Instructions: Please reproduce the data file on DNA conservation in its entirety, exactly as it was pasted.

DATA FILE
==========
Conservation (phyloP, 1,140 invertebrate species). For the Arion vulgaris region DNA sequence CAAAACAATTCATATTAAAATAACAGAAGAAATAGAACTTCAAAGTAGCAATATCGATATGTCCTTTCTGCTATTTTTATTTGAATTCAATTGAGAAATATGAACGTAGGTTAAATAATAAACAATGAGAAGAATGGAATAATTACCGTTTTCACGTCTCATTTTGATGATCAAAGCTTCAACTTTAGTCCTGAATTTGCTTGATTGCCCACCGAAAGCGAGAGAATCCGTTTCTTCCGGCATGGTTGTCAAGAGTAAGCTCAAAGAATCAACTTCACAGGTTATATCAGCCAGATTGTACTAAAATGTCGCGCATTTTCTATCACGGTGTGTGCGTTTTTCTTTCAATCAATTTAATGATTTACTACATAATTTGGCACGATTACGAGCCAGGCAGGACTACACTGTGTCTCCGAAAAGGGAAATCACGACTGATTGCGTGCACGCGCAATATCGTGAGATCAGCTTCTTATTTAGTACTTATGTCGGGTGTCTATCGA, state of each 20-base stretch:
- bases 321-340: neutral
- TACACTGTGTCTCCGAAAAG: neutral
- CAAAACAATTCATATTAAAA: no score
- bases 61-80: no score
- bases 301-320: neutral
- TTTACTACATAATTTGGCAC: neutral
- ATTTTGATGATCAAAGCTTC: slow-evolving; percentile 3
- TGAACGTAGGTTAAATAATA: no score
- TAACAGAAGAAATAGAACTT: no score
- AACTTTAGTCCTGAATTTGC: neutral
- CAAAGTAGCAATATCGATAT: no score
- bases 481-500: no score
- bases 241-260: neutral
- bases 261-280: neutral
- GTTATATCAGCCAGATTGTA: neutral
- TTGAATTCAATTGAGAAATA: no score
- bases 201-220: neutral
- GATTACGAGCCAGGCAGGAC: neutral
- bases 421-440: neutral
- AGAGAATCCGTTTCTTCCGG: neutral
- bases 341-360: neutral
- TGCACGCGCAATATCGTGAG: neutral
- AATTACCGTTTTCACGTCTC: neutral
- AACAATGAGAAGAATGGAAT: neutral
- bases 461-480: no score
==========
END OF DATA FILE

Conservation (phyloP, 1,140 invertebrate species). For the Arion vulgaris region DNA sequence CAAAACAATTCATATTAAAATAACAGAAGAAATAGAACTTCAAAGTAGCAATATCGATATGTCCTTTCTGCTATTTTTATTTGAATTCAATTGAGAAATATGAACGTAGGTTAAATAATAAACAATGAGAAGAATGGAATAATTACCGTTTTCACGTCTCATTTTGATGATCAAAGCTTCAACTTTAGTCCTGAATTTGCTTGATTGCCCACCGAAAGCGAGAGAATCCGTTTCTTCCGGCATGGTTGTCAAGAGTAAGCTCAAAGAATCAACTTCACAGGTTATATCAGCCAGATTGTACTAAAATGTCGCGCATTTTCTATCACGGTGTGTGCGTTTTTCTTTCAATCAATTTAATGATTTACTACATAATTTGGCACGATTACGAGCCAGGCAGGACTACACTGTGTCTCCGAAAAGGGAAATCACGACTGATTGCGTGCACGCGCAATATCGTGAGATCAGCTTCTTATTTAGTACTTATGTCGGGTGTCTATCGA, state of each 20-base stretch:
- bases 321-340: neutral
- TACACTGTGTCTCCGAAAAG: neutral
- CAAAACAATTCATATTAAAA: no score
- bases 61-80: no score
- bases 301-320: neutral
- TTTACTACATAATTTGGCAC: neutral
- ATTTTGATGATCAAAGCTTC: slow-evolving; percentile 3
- TGAACGTAGGTTAAATAATA: no score
- TAACAGAAGAAATAGAACTT: no score
- AACTTTAGTCCTGAATTTGC: neutral
- CAAAGTAGCAATATCGATAT: no score
- bases 481-500: no score
- bases 241-260: neutral
- bases 261-280: neutral
- GTTATATCAGCCAGATTGTA: neutral
- TTGAATTCAATTGAGAAATA: no score
- bases 201-220: neutral
- GATTACGAGCCAGGCAGGAC: neutral
- bases 421-440: neutral
- AGAGAATCCGTTTCTTCCGG: neutral
- bases 341-360: neutral
- TGCACGCGCAATATCGTGAG: neutral
- AATTACCGTTTTCACGTCTC: neutral
- AACAATGAGAAGAATGGAAT: neutral
- bases 461-480: no score